A fictional caper about an antiquities heist set in an ancient Jordanian city has stirred widespread outrage over the film’s portrayal of historical Jewish ties to Jordan, shining a light on the tenuous peace with neighboring Israel and prompting the government to suspend the movie’s production.
Based on a book of the same name, the movie, “Jaber,” follows a Jordanian boy who uncovers a stone in the rose-colored, rock-hewn city of Petra with a Hebrew inscription on it. He sets off to sell it to the highest bidder, but interested parties in Israel catch wind of the find, dispatching a Russian organized crime group to pursue the boy and retrieve the stone at any cost.
Opponents of the film say merely discussing a historical Jewish presence in Jordan could open the door to Israeli territorial claims to the Hashemite Kingdom. They point to Israel’s claims over the West Bank and east Jerusalem — war-won territories sought by the Palestinians — which Israel says are rooted in millennia-old Jewish ties, backed up by archaeological finds.
While such a scenario is unlikely in Jordan, the concerns reflect the hostility Jordanians feel toward Israel despite the two countries’ 1994 peace agreement.
“Any talk about Jewish history in Jordan could lead to political claims,” said Ali Elayan, who was slated to play a Jordanian police officer in the movie but withdrew over his opposition to the plot. “That is what happened in Palestine.”
Israel captured the West Bank and east Jerusalem, then under Jordanian control, in the 1967 Mideast war. Spurred on by religious Jews hoping to restore a Jewish presence in the biblical land of Israel, repeated Israeli governments have erected settlements in the territories that are widely seen as obstacles to the establishment of a viable Palestinian state. The Palestinians seek the West Bank for their future state, along with east Jerusalem and the Gaza Strip.
Since signing the landmark peace accord, Israel and Jordan have developed low-key yet strategic ties on energy, water and security. But the relationship has been tested in recent years. Last year, Jordan’s King Abdullah II decided not to renew parts of the peace deal regarding access to farming land. And two years ago, a diplomatic crisis was sparked when a guard at the Israeli Embassy in Amman opened fire after he said he was attacked with a screw driver, killing two Jordanians. Israel swapped out its ambassador to the kingdom and expressed “deep regret” over the incident. The guard, who claimed self-defense, received a hero’s welcome in Israel, infuriating the Jordanians.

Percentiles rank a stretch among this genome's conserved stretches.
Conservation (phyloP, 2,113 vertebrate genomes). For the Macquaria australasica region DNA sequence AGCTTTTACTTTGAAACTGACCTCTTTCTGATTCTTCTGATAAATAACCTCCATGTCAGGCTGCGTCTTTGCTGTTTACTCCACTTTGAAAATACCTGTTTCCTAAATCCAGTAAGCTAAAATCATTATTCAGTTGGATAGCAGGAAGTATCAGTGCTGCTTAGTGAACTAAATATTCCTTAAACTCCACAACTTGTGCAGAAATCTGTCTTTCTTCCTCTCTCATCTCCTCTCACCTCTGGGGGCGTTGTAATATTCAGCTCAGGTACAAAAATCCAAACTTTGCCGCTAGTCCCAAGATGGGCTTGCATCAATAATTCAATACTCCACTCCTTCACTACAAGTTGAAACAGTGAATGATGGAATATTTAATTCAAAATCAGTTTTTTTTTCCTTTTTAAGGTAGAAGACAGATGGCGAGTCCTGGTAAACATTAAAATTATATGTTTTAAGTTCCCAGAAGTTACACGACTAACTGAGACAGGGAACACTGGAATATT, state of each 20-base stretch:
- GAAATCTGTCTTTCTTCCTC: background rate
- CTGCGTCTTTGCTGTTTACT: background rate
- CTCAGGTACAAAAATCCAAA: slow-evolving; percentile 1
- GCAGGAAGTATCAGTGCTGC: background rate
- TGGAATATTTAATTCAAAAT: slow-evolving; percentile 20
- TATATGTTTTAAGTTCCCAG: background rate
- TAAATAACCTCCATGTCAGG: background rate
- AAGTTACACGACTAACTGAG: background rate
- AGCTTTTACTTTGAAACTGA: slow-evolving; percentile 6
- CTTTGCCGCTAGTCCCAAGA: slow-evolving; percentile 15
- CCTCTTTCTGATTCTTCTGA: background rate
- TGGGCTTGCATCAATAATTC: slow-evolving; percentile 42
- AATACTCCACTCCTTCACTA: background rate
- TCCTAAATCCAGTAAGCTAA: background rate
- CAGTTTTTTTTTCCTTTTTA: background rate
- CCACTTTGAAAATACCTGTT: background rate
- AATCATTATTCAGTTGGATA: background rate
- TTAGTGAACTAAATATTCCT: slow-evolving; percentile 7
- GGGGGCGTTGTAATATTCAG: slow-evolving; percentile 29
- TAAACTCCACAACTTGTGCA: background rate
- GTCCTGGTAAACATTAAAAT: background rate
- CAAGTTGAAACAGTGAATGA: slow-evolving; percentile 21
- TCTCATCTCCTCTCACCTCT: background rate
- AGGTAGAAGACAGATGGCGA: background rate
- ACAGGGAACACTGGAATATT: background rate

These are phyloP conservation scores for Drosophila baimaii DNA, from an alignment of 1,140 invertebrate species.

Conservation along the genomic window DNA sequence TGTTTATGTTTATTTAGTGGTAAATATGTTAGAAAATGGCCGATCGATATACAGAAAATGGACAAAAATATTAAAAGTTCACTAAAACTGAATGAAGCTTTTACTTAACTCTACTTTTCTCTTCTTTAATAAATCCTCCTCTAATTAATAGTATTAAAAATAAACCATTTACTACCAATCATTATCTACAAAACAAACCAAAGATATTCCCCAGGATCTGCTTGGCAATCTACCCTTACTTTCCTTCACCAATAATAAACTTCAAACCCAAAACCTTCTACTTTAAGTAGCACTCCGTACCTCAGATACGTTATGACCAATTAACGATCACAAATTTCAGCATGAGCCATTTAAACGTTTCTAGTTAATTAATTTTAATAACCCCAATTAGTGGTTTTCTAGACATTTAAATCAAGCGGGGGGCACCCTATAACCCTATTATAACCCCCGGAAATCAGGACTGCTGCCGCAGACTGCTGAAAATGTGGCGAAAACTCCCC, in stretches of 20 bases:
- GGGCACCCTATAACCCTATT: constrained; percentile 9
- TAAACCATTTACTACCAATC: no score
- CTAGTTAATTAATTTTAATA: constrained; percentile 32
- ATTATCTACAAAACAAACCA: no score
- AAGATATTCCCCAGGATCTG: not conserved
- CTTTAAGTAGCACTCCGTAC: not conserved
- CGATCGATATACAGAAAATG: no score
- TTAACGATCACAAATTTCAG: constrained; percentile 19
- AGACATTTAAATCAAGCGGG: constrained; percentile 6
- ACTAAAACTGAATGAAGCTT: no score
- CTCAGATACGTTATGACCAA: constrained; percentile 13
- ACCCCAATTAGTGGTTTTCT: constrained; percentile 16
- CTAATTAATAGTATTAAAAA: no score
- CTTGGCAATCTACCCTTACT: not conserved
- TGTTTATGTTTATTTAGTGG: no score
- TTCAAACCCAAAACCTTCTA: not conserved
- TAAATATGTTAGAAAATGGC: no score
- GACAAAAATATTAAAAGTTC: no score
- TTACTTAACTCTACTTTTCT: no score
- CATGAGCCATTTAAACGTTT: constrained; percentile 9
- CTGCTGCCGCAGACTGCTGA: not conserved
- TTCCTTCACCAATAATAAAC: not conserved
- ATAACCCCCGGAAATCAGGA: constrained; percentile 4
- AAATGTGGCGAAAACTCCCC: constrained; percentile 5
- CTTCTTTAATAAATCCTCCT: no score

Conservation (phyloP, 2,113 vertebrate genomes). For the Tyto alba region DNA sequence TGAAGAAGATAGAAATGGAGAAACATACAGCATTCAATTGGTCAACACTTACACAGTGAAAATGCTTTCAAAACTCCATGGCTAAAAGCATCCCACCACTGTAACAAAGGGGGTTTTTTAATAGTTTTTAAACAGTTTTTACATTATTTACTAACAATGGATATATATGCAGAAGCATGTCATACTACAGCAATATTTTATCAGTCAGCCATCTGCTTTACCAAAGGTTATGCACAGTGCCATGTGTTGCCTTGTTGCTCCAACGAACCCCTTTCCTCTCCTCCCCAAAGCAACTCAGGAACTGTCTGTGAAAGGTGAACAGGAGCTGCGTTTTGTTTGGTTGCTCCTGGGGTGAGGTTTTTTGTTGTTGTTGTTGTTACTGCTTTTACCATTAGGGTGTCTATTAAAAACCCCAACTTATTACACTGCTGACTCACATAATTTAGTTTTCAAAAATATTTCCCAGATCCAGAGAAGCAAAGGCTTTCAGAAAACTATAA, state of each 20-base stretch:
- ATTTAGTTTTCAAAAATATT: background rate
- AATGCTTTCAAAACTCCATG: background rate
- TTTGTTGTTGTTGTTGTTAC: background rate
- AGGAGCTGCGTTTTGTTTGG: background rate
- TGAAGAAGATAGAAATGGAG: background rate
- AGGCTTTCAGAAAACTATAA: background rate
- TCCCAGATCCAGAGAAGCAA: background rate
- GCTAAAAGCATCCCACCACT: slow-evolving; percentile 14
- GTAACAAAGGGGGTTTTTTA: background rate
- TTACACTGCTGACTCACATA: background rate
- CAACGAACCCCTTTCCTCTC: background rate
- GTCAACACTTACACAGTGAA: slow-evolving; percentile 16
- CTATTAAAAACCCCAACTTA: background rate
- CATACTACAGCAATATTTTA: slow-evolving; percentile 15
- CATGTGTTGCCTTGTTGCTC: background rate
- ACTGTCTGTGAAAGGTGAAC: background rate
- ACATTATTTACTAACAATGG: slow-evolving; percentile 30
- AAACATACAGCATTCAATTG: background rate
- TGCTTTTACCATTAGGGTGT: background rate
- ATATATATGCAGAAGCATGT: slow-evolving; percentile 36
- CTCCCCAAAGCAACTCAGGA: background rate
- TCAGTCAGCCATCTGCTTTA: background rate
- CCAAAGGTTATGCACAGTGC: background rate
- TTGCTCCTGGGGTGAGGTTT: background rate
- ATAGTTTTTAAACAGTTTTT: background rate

Israel’s Foreign Ministry declined to comment on the controversy surrounding the film.
While there is ample archaeological evidence of a Jewish presence in Jordan, only an extreme-right fringe of Israeli society seeks both banks of the Jordan River as part of Israel. An overwhelming majority of Israelis make no claim to Jordanian land and place high value on the peace accord.
Ordinary Jordanians — many of whom are Palestinian refugees or have ties to Palestinians — view Israel with animosity.
The movie was set to begin filming this month when actors began dropping out over the script and taking to social media to air their criticisms, sparking a public outcry. Seizing on the wave of public opinion against the movie, the government demanded that the director, Muhyiedeen Qandour, halt filming until an official commission studies the script and delivers recommendations on it. It is unclear how long that may take.
Qandour told The Associated Press that the film bears no political undertones. He rejected criticism that it invites Israeli territorial claims.
“Many civilizations passed through historical Jordan. You don’t see them now returning to claim parts of the country because they were here once in the past,” he said. “The argument made by some about the movie is simply naive and even childish.”
But opponents are still skeptical.
“We are not against Jews as Jews but we are against Israel as an occupying power which uses religion to take others’ land,” said Sari al-Asaad, the former head of the Jordanian Actors Association, who opposed the movie and lobbied to derail it.
Israeli nationalists have pointed to biblical history and archaeological discoveries to back up their claim to the West Bank, a territory Israel views as “disputed” and whose fate should be determined in peace talks. The Palestinians have accused Israel of exploiting the Bible and ignoring other religions’ ties to the region to grab land. Israel in turn accuses the Palestinians of denying a Jewish connection to the region to strengthen its own claim.
Fears sparked by the film were stoked earlier this month when video emerged of Jewish visitors praying in a shrine said to be the burial place of Moses’ brother Aaron, located near Petra. Jordan shuttered the site upon discovery of the videos and ordered an investigation into the incident, according to the official Jordanian news agency Petra.
Clashes between Muslim worshippers and Israeli police at a key Jerusalem shrine holy to Muslims and Jews over the weekend have only bolstered critics of the film. The east Jerusalem holy site, known to Jews as the Temple Mount and to Muslims as the Noble Sanctuary, is administered by an Islamic trust under Jordanian stewardship.
“The government and the people in Jordan are unhappy with the relationship with Israel on a number of levels,” said Daoud Kuttab, an Amman-based analyst. “Usually Jordanian officials try to defuse the tension, but this time they didn’t.”